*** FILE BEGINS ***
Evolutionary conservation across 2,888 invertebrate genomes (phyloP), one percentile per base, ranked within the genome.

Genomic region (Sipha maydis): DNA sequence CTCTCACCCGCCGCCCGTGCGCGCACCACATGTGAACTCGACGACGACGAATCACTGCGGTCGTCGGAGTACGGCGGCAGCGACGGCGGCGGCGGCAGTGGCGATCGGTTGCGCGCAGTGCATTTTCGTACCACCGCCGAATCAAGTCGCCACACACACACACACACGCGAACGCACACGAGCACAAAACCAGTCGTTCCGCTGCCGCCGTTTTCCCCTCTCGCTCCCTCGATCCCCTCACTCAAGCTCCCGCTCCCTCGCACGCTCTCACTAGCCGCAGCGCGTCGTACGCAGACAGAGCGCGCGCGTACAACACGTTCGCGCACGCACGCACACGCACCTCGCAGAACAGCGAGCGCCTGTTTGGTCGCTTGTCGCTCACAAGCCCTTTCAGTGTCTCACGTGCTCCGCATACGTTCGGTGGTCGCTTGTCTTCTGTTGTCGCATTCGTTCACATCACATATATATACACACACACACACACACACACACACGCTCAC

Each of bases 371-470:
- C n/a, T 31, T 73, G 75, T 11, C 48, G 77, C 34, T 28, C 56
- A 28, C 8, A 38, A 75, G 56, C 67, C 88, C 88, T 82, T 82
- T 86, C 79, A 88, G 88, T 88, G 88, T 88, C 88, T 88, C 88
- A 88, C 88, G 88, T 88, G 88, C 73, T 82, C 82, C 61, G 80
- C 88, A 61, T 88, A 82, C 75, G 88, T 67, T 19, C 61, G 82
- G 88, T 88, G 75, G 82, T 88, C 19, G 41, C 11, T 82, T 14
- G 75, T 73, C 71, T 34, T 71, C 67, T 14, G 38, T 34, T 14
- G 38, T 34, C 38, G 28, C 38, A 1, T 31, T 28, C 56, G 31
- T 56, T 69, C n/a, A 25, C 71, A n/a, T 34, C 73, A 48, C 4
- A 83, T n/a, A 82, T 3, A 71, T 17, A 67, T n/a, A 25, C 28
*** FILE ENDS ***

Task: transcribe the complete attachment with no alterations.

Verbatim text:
Evolutionary conservation across 2,888 invertebrate genomes (phyloP), one percentile per base, ranked within the genome.

Genomic region (Sipha maydis): DNA sequence CTCTCACCCGCCGCCCGTGCGCGCACCACATGTGAACTCGACGACGACGAATCACTGCGGTCGTCGGAGTACGGCGGCAGCGACGGCGGCGGCGGCAGTGGCGATCGGTTGCGCGCAGTGCATTTTCGTACCACCGCCGAATCAAGTCGCCACACACACACACACACGCGAACGCACACGAGCACAAAACCAGTCGTTCCGCTGCCGCCGTTTTCCCCTCTCGCTCCCTCGATCCCCTCACTCAAGCTCCCGCTCCCTCGCACGCTCTCACTAGCCGCAGCGCGTCGTACGCAGACAGAGCGCGCGCGTACAACACGTTCGCGCACGCACGCACACGCACCTCGCAGAACAGCGAGCGCCTGTTTGGTCGCTTGTCGCTCACAAGCCCTTTCAGTGTCTCACGTGCTCCGCATACGTTCGGTGGTCGCTTGTCTTCTGTTGTCGCATTCGTTCACATCACATATATATACACACACACACACACACACACACACGCTCAC

Each of bases 371-470:
- C n/a, T 31, T 73, G 75, T 11, C 48, G 77, C 34, T 28, C 56
- A 28, C 8, A 38, A 75, G 56, C 67, C 88, C 88, T 82, T 82
- T 86, C 79, A 88, G 88, T 88, G 88, T 88, C 88, T 88, C 88
- A 88, C 88, G 88, T 88, G 88, C 73, T 82, C 82, C 61, G 80
- C 88, A 61, T 88, A 82, C 75, G 88, T 67, T 19, C 61, G 82
- G 88, T 88, G 75, G 82, T 88, C 19, G 41, C 11, T 82, T 14
- G 75, T 73, C 71, T 34, T 71, C 67, T 14, G 38, T 34, T 14
- G 38, T 34, C 38, G 28, C 38, A 1, T 31, T 28, C 56, G 31
- T 56, T 69, C n/a, A 25, C 71, A n/a, T 34, C 73, A 48, C 4
- A 83, T n/a, A 82, T 3, A 71, T 17, A 67, T n/a, A 25, C 28